Our GSR design is based around the Mega32 microcontroller. Skin conductance readings are taken from a test subject and are amplified and filtered using our hardware design seen in the hardware section of the lab. We send the signal to the Mega32 through PortA0, the input to the ADC. We programmed the Mega32 for 10-bit ADC to increase the resolution of the data. The pushbuttons allows the user to select and interact with different softwares: detect events, waveform capture, stimulus comparison, and a biofeedback game. The data collected under the different modes are processed and output to the LCD. We also have a serial connection that can be connected to a computer. A java program reads from the serial port using a freeware communications package. It then collects the skin conductance values and outputs to a graph generated by a freeware charting package.

Hardware/Software tradeoffs

Because our hardware is not as technically rigorous as some other projects, we spent much time to enhance the software elements. By adding many interesting features to the software, we feel that we compensated for the lack of difficulty in our hardware with the blood and sweat we put into hours of debugging.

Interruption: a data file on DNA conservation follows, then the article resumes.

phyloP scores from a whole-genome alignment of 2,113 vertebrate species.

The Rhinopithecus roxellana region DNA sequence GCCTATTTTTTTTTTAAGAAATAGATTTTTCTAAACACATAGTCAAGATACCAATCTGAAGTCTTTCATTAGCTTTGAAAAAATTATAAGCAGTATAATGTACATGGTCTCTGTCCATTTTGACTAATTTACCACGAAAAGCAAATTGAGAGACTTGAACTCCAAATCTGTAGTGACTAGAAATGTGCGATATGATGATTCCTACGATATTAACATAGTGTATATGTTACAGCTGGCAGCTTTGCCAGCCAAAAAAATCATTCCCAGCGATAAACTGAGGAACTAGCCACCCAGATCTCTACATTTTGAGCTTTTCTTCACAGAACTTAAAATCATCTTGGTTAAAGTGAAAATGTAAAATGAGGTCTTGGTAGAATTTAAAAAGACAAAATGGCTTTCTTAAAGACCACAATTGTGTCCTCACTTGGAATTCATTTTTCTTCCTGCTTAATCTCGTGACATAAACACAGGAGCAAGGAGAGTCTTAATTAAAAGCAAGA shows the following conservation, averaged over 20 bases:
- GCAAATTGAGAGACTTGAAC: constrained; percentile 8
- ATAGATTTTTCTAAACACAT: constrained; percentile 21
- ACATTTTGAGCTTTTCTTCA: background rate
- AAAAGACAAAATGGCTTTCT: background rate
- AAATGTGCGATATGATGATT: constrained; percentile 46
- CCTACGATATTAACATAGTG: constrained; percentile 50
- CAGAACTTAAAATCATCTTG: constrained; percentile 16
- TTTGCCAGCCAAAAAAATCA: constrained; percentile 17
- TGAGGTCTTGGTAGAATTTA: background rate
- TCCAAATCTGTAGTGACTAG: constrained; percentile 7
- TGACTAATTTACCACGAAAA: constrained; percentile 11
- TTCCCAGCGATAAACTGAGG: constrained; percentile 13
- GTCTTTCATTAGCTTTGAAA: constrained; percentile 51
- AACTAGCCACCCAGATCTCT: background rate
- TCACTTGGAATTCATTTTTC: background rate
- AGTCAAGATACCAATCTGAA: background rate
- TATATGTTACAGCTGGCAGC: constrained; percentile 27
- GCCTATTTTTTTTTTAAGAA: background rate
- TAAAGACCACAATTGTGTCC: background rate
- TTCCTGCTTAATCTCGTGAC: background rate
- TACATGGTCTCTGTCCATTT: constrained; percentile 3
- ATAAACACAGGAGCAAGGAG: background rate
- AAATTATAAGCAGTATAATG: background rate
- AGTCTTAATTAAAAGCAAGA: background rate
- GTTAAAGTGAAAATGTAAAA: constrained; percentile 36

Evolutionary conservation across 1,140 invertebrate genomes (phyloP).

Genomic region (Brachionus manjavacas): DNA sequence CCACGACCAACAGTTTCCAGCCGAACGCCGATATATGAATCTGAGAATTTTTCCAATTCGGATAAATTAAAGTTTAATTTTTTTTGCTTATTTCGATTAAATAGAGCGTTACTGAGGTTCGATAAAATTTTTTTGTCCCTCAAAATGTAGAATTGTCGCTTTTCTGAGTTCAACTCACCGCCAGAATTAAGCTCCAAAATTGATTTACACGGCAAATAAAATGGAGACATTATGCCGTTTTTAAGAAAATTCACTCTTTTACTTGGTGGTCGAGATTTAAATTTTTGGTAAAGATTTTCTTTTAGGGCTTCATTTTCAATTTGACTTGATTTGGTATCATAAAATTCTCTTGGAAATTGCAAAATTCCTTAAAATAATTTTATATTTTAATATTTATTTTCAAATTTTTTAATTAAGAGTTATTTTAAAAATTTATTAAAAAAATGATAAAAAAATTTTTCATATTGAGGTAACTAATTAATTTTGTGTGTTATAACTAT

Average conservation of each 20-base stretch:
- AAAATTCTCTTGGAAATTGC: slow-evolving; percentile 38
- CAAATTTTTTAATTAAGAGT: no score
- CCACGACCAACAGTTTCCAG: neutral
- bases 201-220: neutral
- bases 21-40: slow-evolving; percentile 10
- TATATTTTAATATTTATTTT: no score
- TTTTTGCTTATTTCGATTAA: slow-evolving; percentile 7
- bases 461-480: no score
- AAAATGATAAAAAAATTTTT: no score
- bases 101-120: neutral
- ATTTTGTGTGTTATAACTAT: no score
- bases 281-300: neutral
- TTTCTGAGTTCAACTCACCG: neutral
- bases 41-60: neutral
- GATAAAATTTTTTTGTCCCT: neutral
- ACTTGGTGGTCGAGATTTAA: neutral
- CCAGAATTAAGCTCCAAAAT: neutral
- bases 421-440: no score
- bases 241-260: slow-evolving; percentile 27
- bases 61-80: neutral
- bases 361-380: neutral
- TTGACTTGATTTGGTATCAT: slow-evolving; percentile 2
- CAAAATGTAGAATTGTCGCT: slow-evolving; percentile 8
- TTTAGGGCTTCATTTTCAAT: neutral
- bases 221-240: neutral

Relationship of design to existing standards

Since this device is connected to a human, we had to comply to the class safety standard that there should never be a connection from the human to the 120 V power grid. Furthermore, we made sure that the electrode placement would never be on opposite sides of the body given that even small currents can cause fibrillation in the heart.

Existing patents, copyrights, and trademarks

There should be no patent, copyright or trademark infringement issues in our project as all work is our own and we did not modify preexisting design. Sources of inspiration and help are listed in the references section.

Software/Hardware Design

Hardware details

Skin conductance circuit